Some people use the term BA (Buoyancy Aid). Technically this is correct. Other people use the term life jacket. However, a life jacket won’t save your life. It will help you float, aid your buoyancy and is a device that improves floatation, but it will not save your life.
So why do people question wearing a PFD when they go on the water? That’s an interesting one. We see amazing pictures of people on boards in the middle of an ocean or a mountain lake at gorgeous water locations around the world. The various brands are trying to promote a world of wellness, fitness, freedom and a healthier lifestyle. I’m up for that for sure. But at what cost?
As the numbers of people grow that are trying out SUP and other water activities so the number of opportunities arises of educated people getting into trouble. It doesn’t happen to everyone, and it may never to some. A lot of people are taking lessons with an instructor and then given a Ready to Ride certificate. Some SUP Schools say you can get your certificate in two hours and you’re good to go. Many don’t even bother with a school; they just go online and buy a board after seeing an advertisement for SUP in a magazine.
Thinking that’s it’s just so cool, standing on a board in the middle of a lake in a gorgeous location – that’s got to be a great way of tapping into a healthier lifestyle? Guys in boardshorts and cute ladies in bikinis. It’s a sunny day and the water is crystal clear – so clear you can see the fish and gorgeous white sandy bottom a few metres below – you all know the type of image I’m speaking of.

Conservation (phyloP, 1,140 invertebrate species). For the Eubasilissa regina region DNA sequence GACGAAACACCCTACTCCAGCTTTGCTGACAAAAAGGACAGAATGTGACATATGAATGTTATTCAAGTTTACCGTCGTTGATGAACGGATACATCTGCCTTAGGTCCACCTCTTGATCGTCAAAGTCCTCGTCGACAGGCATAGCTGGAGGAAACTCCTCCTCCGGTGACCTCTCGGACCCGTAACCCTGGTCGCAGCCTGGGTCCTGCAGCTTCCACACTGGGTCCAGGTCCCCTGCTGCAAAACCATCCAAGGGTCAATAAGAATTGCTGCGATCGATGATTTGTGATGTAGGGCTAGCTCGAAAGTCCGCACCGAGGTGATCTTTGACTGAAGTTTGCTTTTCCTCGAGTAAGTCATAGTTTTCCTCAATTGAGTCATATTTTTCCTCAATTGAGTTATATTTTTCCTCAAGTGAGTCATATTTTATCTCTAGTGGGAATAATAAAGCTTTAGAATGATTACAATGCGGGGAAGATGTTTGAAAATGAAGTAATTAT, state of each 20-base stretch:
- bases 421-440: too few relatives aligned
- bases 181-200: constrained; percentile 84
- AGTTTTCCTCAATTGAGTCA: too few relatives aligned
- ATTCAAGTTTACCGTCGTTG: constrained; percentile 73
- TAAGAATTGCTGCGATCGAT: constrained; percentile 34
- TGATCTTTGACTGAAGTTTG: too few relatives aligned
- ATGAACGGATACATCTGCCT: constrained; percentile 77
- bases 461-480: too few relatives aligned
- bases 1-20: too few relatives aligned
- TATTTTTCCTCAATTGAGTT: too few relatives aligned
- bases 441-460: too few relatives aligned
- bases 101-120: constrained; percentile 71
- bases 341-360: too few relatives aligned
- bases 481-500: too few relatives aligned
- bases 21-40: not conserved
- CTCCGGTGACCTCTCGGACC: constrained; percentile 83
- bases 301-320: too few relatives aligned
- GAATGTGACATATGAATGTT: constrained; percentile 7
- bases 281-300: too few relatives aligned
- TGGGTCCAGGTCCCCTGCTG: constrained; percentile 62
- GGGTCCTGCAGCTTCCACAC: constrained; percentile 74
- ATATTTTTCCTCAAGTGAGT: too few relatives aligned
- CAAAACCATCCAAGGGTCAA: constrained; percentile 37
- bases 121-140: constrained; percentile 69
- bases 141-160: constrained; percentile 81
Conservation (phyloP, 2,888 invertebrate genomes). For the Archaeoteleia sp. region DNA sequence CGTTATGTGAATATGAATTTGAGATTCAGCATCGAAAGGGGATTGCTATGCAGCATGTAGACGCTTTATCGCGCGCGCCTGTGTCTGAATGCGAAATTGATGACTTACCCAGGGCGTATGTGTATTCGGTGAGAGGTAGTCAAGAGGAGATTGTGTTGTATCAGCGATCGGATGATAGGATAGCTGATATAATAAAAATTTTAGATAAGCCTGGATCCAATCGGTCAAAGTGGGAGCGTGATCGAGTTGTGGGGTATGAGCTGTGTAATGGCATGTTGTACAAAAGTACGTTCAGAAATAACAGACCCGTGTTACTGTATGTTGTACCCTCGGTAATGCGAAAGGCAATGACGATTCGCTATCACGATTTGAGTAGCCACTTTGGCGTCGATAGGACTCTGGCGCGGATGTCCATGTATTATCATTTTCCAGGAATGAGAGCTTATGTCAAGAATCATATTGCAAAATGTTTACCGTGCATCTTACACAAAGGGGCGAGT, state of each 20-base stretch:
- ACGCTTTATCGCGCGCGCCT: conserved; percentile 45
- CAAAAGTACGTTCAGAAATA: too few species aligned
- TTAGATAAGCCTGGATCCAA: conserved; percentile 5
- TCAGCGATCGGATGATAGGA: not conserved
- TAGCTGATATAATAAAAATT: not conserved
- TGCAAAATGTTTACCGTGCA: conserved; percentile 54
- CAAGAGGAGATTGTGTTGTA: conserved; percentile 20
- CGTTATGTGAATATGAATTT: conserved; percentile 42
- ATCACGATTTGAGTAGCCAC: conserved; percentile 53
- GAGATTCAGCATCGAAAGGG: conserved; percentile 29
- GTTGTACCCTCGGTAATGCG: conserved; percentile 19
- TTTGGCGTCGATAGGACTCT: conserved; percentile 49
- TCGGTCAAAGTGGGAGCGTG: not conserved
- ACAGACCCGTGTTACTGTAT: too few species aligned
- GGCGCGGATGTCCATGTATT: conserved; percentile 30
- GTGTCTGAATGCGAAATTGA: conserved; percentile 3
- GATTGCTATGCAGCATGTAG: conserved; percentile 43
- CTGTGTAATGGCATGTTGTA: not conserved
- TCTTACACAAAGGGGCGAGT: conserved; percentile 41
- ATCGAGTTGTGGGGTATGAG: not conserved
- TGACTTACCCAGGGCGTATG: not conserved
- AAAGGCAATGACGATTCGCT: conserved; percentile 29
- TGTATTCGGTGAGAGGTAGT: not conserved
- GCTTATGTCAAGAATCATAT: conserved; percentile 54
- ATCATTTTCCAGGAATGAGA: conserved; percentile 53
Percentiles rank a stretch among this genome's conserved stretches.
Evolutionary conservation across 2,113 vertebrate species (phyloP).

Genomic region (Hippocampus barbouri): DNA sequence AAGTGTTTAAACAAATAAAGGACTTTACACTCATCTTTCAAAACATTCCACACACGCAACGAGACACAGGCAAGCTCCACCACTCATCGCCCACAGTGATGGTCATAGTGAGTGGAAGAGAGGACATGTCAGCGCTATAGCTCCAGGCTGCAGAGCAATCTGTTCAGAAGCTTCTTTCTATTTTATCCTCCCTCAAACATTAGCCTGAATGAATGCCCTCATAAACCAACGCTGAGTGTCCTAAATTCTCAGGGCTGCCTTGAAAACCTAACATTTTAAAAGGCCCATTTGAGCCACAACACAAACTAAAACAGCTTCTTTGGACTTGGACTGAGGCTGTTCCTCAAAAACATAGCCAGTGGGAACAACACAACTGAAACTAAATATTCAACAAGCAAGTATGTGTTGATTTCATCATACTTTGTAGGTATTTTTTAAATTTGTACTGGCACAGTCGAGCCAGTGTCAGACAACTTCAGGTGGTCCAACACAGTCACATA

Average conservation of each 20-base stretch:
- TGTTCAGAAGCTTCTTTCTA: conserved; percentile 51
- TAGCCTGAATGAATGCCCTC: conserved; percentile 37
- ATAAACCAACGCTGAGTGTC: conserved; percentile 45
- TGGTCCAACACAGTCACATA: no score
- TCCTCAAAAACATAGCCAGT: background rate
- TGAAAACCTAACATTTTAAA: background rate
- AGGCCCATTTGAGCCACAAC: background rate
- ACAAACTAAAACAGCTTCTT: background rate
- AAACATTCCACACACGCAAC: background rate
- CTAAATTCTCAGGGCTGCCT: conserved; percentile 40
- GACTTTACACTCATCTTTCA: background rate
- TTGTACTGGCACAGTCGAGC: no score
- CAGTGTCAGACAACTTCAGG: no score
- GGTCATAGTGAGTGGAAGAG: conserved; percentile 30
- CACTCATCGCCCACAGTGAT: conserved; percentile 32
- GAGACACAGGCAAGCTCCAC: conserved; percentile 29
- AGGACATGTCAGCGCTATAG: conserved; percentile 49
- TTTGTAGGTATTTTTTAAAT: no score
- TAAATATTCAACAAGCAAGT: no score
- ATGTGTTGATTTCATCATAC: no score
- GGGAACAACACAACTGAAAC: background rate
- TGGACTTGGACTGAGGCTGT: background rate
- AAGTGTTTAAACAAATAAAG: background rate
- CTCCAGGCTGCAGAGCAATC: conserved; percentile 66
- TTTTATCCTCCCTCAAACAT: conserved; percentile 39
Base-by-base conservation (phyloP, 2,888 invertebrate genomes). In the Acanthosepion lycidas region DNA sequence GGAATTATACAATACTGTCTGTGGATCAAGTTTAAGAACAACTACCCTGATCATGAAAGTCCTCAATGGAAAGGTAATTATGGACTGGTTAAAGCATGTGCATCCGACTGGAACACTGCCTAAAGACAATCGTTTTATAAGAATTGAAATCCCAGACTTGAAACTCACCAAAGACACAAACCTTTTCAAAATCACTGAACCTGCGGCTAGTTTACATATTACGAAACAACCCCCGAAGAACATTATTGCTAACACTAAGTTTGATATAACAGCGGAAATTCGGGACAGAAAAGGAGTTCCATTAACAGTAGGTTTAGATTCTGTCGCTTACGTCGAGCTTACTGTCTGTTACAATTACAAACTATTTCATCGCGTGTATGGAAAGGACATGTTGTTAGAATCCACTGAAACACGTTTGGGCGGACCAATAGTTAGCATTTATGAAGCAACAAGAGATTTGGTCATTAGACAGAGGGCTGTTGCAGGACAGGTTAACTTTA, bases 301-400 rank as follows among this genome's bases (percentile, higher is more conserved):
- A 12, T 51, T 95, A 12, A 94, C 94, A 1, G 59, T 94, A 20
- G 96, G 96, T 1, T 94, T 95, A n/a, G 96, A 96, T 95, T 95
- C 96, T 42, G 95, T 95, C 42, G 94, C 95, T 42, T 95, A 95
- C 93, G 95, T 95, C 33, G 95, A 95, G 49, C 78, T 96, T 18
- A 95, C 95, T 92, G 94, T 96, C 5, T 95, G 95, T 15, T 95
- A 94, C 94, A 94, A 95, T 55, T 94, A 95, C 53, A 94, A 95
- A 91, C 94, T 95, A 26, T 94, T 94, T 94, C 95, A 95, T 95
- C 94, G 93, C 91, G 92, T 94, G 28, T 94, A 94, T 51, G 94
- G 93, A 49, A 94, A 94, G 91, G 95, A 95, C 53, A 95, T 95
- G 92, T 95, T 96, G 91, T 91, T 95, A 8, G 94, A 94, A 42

Our online purchaser lives in the UK, his paddle locations aren’t as warm or sunny. Deep, cold lakes with murky water, where seeing the bottom is a real treat. Shallow rocky, cold, mountain fed rivers and windswept coastlines. (We all experience sublime days paddling but there are plenty of SUP sessions with less than idyllic conditions). He picks up his paddle and board and heads for the lake. No leash, no PFD and no adequate protection for when the weather turns – basically no idea.
I’m not sure why people want to tell me of their near misses that have occurred but they do – most completely avoidable. SUP isn’t a classified craft or vessel in the UK (yet), however, the USA, NZ and a few other countries have already done this. This law and local bylaws requires an approved personal buoyancy aid or PFD is either attached to the vessel/craft or worn by the operator of the vessel/craft.
Your board is not a personal floatation device. It is a floatation device but as it’s not attached to your personal body it therefore won’t keep your head and body above the water. It can’t help you float if you were to fall into the water and become separated from it.
What a PFD does do is keep you floating on or near the surface, so that someone else can see you, move in to help and remove you from a life threatening situation as quickly and efficiently as possible. Food for thought…
Tony Bain is owner and operator of Green Dragon Activities. A qualified SUP instructor Tony is also the Fastest Local Bog snorkeller (20 secs off the world record) and the holder of the World Bathtubbing record for 100 metres in a time of 1 min 26.41 secs. Find out more at www.greendragonactivities.co.uk